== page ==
MEMBER ALERT: AOPA is closed today, March 5, due to inclement weather. We will reopen March 6 at 8:30 a.m. Eastern.
June 13, 2013
By Jim Moore
A Government Accountability Office study concluded that airlines can do without a pricey system designed to ensure pilots can see clearly when the cockpit fills with smoke.
The GAO study, mandated by Congress following appeals from pilot unions and Vision Safe, maker of the Emergency Vision Assurance System, to require the installation of such devices in airline cockpits. While EVAS has been deployed voluntarily by some, the FAA has opted not to require the patented system which costs $17,000 per pilot position.
GAO investigators interviewed a variety of stakeholders in a study that evaluated all existing procedures and systems, and concluded that existing mandates and methods—including a mandate for protective breathing equipment and FAA-approved checklists for cockpit smoke emergencies—are sufficient to ensure safety. The agency also said a costly mandate to install EVAS, the only system of its kind being produced commercially, is not justified. The GAO reviewed accident data and found only one crash attributed to dense smoke in the cockpit, a 1973 airline crash, with no accidents attributed to cockpit smoke between 2002 and 2012.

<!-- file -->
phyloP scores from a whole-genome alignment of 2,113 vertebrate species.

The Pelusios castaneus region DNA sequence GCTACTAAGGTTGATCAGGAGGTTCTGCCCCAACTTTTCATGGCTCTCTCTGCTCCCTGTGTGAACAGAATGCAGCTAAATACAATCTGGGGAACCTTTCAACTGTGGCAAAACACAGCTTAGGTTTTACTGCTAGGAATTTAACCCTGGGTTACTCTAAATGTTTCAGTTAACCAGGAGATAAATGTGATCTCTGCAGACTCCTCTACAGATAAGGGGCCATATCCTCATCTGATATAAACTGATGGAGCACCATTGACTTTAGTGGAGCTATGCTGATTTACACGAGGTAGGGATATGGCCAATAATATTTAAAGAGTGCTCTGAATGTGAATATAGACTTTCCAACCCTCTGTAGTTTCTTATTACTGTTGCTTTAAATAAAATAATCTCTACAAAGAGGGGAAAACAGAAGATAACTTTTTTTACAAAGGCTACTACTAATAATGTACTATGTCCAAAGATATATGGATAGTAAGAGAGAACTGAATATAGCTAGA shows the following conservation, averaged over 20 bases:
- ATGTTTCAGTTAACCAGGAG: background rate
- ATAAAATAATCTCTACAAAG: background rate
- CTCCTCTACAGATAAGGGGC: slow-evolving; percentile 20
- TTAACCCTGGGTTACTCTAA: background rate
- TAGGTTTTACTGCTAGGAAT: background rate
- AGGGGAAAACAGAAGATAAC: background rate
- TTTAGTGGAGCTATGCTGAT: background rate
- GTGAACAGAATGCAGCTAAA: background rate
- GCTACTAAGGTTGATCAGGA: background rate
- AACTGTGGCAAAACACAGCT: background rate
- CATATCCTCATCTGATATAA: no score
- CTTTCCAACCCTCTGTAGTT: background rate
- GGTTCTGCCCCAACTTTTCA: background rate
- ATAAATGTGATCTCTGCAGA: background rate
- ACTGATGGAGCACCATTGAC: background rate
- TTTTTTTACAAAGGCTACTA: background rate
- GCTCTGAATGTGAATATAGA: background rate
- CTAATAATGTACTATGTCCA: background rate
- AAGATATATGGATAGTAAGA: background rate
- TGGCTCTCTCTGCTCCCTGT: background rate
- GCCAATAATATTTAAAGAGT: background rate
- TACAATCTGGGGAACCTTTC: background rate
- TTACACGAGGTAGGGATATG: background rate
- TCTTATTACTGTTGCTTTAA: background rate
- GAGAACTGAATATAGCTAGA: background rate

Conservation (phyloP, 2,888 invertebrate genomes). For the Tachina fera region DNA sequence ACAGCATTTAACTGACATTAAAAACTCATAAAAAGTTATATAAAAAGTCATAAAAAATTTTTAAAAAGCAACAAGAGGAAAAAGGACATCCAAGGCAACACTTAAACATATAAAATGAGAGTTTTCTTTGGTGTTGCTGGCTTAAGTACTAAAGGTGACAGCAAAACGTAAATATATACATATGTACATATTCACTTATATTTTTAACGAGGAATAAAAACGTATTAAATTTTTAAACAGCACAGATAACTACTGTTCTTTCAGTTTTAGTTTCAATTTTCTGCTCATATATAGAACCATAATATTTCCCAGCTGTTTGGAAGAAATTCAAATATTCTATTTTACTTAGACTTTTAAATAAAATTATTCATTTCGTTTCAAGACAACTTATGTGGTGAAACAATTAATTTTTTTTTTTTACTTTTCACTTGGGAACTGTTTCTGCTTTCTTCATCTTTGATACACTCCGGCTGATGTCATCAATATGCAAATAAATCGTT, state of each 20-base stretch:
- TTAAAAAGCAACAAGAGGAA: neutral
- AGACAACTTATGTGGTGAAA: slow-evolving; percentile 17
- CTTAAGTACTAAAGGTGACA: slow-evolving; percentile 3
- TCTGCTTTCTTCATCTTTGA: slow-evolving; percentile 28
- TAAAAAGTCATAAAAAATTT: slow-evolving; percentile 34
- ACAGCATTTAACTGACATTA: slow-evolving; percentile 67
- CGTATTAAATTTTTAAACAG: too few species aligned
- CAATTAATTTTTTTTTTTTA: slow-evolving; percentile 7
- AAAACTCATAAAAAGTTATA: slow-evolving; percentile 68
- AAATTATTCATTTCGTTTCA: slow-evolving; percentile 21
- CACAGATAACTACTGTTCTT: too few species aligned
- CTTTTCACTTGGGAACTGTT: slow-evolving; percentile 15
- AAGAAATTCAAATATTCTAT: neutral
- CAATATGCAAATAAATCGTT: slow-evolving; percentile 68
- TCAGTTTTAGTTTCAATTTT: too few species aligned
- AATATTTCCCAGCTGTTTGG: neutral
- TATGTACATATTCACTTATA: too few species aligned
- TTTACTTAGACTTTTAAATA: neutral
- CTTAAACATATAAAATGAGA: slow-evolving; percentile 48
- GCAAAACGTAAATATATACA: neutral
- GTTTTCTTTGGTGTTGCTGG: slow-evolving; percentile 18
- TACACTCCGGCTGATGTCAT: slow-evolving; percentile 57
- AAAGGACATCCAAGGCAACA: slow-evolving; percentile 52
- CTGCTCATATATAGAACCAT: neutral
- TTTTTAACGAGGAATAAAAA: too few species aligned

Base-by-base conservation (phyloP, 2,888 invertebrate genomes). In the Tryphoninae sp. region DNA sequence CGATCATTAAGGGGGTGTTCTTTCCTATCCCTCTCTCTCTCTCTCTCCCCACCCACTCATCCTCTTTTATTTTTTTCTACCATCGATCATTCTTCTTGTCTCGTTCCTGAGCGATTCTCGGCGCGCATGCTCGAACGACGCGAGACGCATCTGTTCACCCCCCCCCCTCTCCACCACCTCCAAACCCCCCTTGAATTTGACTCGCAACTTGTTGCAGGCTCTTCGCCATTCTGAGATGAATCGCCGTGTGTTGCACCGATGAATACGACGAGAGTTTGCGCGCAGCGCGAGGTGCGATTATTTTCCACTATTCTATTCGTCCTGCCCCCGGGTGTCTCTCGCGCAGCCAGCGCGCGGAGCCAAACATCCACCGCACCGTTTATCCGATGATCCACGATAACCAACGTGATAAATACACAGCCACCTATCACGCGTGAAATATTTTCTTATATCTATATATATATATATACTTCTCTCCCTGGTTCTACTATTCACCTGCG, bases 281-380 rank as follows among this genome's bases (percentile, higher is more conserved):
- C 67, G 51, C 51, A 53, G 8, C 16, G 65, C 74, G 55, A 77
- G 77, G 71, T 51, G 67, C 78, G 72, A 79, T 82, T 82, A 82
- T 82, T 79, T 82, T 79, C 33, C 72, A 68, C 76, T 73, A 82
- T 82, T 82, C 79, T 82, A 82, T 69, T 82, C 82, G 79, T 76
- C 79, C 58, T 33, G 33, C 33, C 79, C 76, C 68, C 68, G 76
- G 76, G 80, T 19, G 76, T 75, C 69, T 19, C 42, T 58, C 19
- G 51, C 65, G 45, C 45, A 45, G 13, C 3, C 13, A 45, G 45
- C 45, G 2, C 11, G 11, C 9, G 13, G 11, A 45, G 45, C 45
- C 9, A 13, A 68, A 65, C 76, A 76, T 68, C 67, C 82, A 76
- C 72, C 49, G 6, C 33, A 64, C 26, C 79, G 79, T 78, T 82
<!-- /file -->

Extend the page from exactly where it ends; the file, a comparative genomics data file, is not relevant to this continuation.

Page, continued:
The FAA requires airlines to be capable of evacuating smoke using ventilation systems, though Vision Safe officials have criticized the requirement as inadequate. The FAA stipulates a testing requirement that allows the introduction of smoke to stop once instruments are obscured, though Vision Safe has argued that real-world smoke incidents may not include an option to cut the flow of cockpit smoke at the source.
AOPA Online Associate Editor Jim Moore joined AOPA in 2011 and is an instrument-rated private pilot who enjoys competition aerobatics.
Safety and Education
Actor, pilot, and general aviation advocate Harrison Ford was hospitalized March 5 after sustaining injuries in an airplane accident at a California golf course, according to multiple news reports.
Controller David Bricker of Albuquerque Center assisted a Cessna 172 pilot that encountered moderate precipitation, icing, and turbulence in mountainous terrain.
Controller James Hansmann of Los Angeles Center guides the pilot of a Cessna 182 with inoperative radios who had become disoriented in mountainous terrain, near restricted airspace and an international border.
VOLUNTEER AT AN AOPA FLY-IN NEAR YOU!
SHARE YOUR PASSION. VOLUNTEER AT AN AOPA FLY-IN. CLICK TO LEARN MORE >>>
VOLUNTEER LOCALLY AT AOPA FLY-IN! CLICK TO LEARN MORE >>>
BE A PART OF THE FLY-IN VOLUNTEER CREW! CLICK TO LEARN MORE >>>